With the dust settling after the UN Climate Summit it is time to assess what was achieved and what it means for investors.
Firstly, one thing is clear: the climate summit was a success. The Secretary General Ban Ki-moon should be commended for his vision and ability to convene so many presidents, prime ministers, ministers, and CEOs. And for ensuring that the New York climate march, which attracted around 400,000 people, was a vital contribution to the proceedings, not in opposition to the discussions being held by business and politicians. There was sense that we are all truly in this together.
And the sense of urgency was palpable, with many speakers reiterating that procrastination is not an option. Contributions and pledges from governments and the private sector ranged from $10m to $1bn. For the financial sector, the announcement of an initiative to publish the carbon footprint of $500bn of assets and to decarbonize $100bn assets should be heralded as significant.
All this said, one cannot help feel a little bit worried. The government pledges to capitalize funds and deliver financing brought on a strange feeling of “déjà vu.”
How will governments that are already short on cash finance those commitments? Will they simply recycle existing credits, which means no new money? Or will they really be able to beef up their current effort? Bearing in mind that recycling is not inherently ineffective if the money is being reallocated more sensibly. In any case, even if public accounts were in better shape, it is questionable how much money governments could realistically mobilize.
But there is real money waiting to be put to work to finance the transition towards a less carbon intensive economy. And this money is managed by pension funds. Pension fund money is by definition long-term money, and long-term money is what the climate challenge needs. And as long-term money, it is surely wise to identify, assess and mitigate the long-term risks that could hamper your ability to pay the benefits you promised to pay.
If carbon is a risk, which seems hard to deny, how can we as responsible investors of pension fund capital respect our fiduciary duty if we don’t take the necessary steps to reduce that risk? And then, having measured the risk, we don’t communicate it to our stakeholders?Making a start by asking public sector pension funds to communicate the carbon footprint of their investments would be a significant first step, and reflect the determination of public bodies to lead by example.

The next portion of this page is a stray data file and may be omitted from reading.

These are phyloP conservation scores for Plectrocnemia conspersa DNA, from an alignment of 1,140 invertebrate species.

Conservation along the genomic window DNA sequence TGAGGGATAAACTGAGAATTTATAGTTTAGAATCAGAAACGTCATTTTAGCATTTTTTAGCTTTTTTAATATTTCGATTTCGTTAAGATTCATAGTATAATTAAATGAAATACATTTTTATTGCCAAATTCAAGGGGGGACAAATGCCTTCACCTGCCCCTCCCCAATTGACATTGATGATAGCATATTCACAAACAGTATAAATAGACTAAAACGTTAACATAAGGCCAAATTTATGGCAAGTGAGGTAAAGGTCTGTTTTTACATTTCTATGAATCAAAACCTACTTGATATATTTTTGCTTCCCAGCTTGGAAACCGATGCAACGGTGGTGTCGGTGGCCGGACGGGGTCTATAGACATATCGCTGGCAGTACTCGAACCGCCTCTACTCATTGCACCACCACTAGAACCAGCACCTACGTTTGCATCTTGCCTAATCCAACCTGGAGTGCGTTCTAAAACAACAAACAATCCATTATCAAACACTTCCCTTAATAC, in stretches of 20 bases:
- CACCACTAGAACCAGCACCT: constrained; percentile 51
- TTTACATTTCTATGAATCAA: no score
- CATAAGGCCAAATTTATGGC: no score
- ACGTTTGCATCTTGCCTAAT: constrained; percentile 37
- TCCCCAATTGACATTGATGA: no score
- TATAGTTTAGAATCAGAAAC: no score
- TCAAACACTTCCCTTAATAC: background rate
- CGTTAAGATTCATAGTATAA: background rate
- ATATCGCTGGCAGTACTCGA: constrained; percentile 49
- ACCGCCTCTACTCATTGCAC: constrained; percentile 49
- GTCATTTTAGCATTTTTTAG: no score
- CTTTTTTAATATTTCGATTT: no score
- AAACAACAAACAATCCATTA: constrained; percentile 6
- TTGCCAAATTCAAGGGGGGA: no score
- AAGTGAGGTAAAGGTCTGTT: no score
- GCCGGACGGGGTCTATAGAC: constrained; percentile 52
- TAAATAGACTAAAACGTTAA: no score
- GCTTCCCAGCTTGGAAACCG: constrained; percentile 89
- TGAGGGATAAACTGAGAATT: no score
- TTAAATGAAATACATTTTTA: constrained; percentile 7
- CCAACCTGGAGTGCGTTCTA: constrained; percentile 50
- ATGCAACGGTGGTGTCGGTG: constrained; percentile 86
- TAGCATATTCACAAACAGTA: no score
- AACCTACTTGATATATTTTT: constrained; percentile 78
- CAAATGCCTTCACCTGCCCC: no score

Which is why ERAFP has signed the Montreal Pledge, which commits pension fund signatories to measure and communicate their carbon footprint.
Once portfolio carbon footprints have been published, other funds will find it more difficult to justify inaction. Will they be able, beyond the short term, to claim that carbon is not a risk? Or that it is a risk that does not justify communicating to beneficiaries?
But a carbon footprint is only a start. The subsequent challenge is to tilt portfolios to reduce their carbon intensity.
This is why ERAFP has announced that it will begin decarbonising a $1bn European stocks mandate currently run by Amundi. And in order to speed up the process to extend this tilt to our whole stocks portfolio and further to other asset classes, ERAFP will be taking a number of other steps. These include developing cooperation with like-minded pension funds such as AP4 which has been a pioneer in this space, joining the Carbon Pricing Leadership Coalition launched under the umbrella of the World Bank, and participating in IIGCC working groups.
The investor voice on climate has been heard clearly in recent weeks. It is crucial that this momentum continues and the pension fund community continues to step up and make real progress on carbon and climate risk.
And there are opportunities for real progress. The development of benchmarks which are consistent with a 2 degree maximum temperature rise by 2050 is an opportunity for owners and managers alike. Joining organisations like IIGCC, which facilitate learning, best practice and policy engagement can also make a real difference. And getting policy right is critical. Only by establishing the right framework, including a price on carbon, binding targets for emission reductions, energy efficiency and renewable energy, will pension funds be able to make a full contribution to investment in a low carbon economy.
Philippe Desfossés is CEO at ERAFP, the €20bn Paris-based French Public Service Additional Pension Scheme.